Dr. Vivienne Ming
Dr. Vivienne Ming is a theoretical neuroscientist, serial entrepreneur and author of "How to Robot-Proof Your Kids" and "The Tax on Being Different".
Travels From Berkeley, California
Frequently featured for her research and inventions in The Financial Times, The Atlantic, Quartz and the New York Times, Dr. Vivienne Ming is a theoretical neuroscientist, entrepreneur, and author. She co-founded Socos Labs, her fifth company, an independent think tank exploring the future of human potential. Dr. Ming launched Socos Labs to combine her varied work with that of other creative experts and expand their impact on global policy issues, both inside companies and throughout our communities. Previously, Vivienne was a visiting scholar at UC Berkeley's Redwood Center for Theoretical Neuroscience, pursuing her research in cognitive neuroprosthetics. In her free time, Vivienne has invented AI systems to help treat her diabetic son, predict manic episodes in bipolar sufferers weeks in advance, and reunited orphan refugees with extended family members. She sits on boards of numerous companies and nonprofits including StartOut, The Palm Center, Cornerstone Capital, Platypus Institute, Shiftgig, Zoic Capital, and SmartStones. Dr. Ming also speaks frequently on her AI-driven research into inclusion and gender in business. For relaxation, she is a wife and mother of two.
Dr. Ming speaks regularly for conference keynotes, company events, and day-long advisory consulting. If Dr. Ming is traveling out of the Bay Area for an engagement, we often encourage our clients to set up multiple events to make sure that they are getting the most out of the visit. This can include having Vivienne connect with teams for a forum-style discussion around an important company topic or presenting more than one keynote to address different groups within the company.
Sample Speaking titles include, but are not limited to:
- A Post-Gender Business World: Is it Possible? (Diversity/Inclusion, Neuroscience)
- Engineering Environments for Success (Neuroscience, Cultural Genome, Diversity/Inclusion)
- The Tax on Being Different (Diversity/Inclusion)
- How to Robot Proof Your Kids (AI, Education, Neuroscience)
- The Economist, Pride & Prejudice Keynote Event (Diversity/Inclusion, Economics)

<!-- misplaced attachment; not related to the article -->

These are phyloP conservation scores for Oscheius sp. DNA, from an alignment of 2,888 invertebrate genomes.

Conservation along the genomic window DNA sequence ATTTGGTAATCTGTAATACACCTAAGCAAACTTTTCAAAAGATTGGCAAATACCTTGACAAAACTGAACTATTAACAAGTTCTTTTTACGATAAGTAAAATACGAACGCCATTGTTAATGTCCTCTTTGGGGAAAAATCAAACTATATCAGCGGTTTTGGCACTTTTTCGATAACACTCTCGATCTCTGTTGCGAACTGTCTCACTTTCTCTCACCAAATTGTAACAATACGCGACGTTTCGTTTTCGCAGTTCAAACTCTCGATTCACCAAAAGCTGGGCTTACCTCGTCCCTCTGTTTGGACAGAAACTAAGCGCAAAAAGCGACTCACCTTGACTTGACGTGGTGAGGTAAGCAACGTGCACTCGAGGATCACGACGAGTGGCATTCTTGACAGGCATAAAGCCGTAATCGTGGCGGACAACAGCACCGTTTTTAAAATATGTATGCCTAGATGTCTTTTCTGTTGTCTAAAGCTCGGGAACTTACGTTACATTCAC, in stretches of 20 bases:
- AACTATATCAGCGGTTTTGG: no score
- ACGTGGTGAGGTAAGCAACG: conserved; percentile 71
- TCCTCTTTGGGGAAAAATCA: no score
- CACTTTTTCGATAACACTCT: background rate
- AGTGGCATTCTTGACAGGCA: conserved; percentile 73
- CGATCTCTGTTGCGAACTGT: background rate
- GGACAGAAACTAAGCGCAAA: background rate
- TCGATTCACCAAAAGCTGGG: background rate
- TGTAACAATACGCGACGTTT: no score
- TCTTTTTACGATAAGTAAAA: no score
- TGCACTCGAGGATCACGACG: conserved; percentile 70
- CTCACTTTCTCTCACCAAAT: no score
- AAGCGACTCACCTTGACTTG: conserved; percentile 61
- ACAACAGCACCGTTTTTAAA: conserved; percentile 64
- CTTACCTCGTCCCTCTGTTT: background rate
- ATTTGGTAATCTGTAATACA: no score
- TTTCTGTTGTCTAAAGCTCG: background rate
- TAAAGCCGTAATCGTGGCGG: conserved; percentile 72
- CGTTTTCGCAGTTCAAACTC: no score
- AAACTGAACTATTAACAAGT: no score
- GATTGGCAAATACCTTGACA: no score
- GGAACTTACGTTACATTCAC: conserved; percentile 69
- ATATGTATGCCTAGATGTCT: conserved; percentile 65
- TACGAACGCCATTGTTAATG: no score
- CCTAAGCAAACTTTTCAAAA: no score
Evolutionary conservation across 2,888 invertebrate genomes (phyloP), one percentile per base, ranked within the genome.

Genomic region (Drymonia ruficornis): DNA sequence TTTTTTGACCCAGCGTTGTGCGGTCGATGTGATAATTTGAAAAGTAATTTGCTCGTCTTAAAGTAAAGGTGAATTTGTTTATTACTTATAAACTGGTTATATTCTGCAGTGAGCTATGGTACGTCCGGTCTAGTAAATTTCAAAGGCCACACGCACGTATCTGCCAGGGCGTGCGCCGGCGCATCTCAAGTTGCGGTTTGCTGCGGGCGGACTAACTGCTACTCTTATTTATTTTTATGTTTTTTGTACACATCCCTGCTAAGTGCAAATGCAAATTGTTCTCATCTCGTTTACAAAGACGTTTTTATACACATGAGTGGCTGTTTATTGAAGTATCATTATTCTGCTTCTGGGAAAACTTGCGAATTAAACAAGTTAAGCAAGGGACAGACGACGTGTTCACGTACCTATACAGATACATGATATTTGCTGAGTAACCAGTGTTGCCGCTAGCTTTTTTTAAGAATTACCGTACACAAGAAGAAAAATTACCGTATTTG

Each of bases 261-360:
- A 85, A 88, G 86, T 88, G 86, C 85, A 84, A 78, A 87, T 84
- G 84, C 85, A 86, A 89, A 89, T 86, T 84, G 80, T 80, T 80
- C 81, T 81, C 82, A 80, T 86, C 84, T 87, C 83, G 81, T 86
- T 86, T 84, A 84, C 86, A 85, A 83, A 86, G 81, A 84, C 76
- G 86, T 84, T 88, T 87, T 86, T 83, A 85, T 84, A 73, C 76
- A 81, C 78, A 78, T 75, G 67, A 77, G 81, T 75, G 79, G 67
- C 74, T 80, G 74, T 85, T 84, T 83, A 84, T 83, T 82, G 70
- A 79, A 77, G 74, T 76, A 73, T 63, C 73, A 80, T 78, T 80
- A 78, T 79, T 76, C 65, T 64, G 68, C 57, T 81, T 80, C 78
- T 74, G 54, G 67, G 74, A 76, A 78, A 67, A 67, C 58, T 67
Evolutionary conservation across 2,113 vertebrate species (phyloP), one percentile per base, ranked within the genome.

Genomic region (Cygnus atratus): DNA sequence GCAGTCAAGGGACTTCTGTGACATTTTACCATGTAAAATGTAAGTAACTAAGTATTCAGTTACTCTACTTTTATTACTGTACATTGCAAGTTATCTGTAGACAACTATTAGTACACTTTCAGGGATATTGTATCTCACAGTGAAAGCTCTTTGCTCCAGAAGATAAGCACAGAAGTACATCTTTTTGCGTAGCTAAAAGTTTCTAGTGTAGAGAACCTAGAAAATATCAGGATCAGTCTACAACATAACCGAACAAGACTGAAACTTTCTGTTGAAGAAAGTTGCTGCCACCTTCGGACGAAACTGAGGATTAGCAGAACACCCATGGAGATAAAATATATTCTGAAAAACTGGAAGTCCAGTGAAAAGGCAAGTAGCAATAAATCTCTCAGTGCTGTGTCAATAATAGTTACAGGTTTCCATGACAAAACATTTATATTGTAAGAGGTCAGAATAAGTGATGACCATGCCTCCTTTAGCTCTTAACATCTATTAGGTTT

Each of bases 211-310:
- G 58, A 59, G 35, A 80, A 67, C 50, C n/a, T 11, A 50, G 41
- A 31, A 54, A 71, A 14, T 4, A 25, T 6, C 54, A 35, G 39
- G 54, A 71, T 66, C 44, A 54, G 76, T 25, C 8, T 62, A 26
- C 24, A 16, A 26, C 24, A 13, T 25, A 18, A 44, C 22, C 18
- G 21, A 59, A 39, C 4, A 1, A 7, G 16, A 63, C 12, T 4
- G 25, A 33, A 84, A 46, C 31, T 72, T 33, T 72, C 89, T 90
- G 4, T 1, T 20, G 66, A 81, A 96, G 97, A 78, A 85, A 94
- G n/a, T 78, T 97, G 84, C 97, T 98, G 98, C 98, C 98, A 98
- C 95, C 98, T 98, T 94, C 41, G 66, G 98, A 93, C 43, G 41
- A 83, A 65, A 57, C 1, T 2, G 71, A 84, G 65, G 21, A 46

- From cognitive modeling to labor markets: estimating the economic cost of unrealized human potential - EdLab, Columbia University (Diversity/Inclusion, Neuroscience)
- Unleashing Human Potential - Chair, ReWork Deep Learning Conference (AI, Education, Neuroscience)
- Maximizing Human Potential Using Machine Learning-Driven Applications - Berkeley Data Science Lecture Series (AI, Education, Neuroscience)
- Tech Industry and the LGBT Community - Bloomberg News Panel (Diversity/Inclusion, Economics)
- Keeping the Promise of Educational Technology, Keynote at SXSWedu (AI, Education, Neuroscience)
- Future of Job Creation and HR Tech Summit - Future of X (Diversity/Inclusion, Economics)
- Groundbreakers - EdLab, Columbia University (AI, Education, Neuroscience)
- The Future of Work: Transforming the Ways We Collaborate - The Atlantic Silicon Valley Summit (Diversity/Inclusion, Economics)
The Most Influential Women in the Bay Area - San Francisco Business Times
"Can you see the real me?" - O Magazine
Invented Jitterbug, which predicts optimal insulin dosing, when her son was diagnosed with Type 1 Diabetes
Published in scientific journals like Nature, Neural Information Processing Systems, Neural Computation, and the Public Library of Science.
If Kids Were Bonds They’d be the Backbone of the World Economy, Techonomy November 2015
There is a tax on being different, Financial Times July 2016
The Workforce of the Future TEDMED June 2016
I Built a Superpower to Treat My Son's Diabetes Aspen Ideas Blog April 2016
- Modeling student conceptual knowledge from unstructured data using a hierarchical generative model Ming & Ming (2012) NIPS2012 Workshop: Personalizing Education With Machine Learning. South Lake Tahoe, CA.
- Sparse codes for speech predict spectrotemporal receptive fields in the inferior colliculus Carlson, Ming & DeWeese (2012). PLoS CompBio.
- Efficient auditory coding Smith & Lewicki (2006). Nature 439, Num. 7079.
- Heirarchical coding of natural signals in a dynamical system model Bumbacher & Ming (2012) Cosyne 2012.
- An approach to automatic recognition of spontaneous facial actions Bartlet, Braathen, Littlewort, Smith & Movellan (2003) Advances in Neural Information Processing Systems 15. MIT Press, Cambridge, Massachusetts.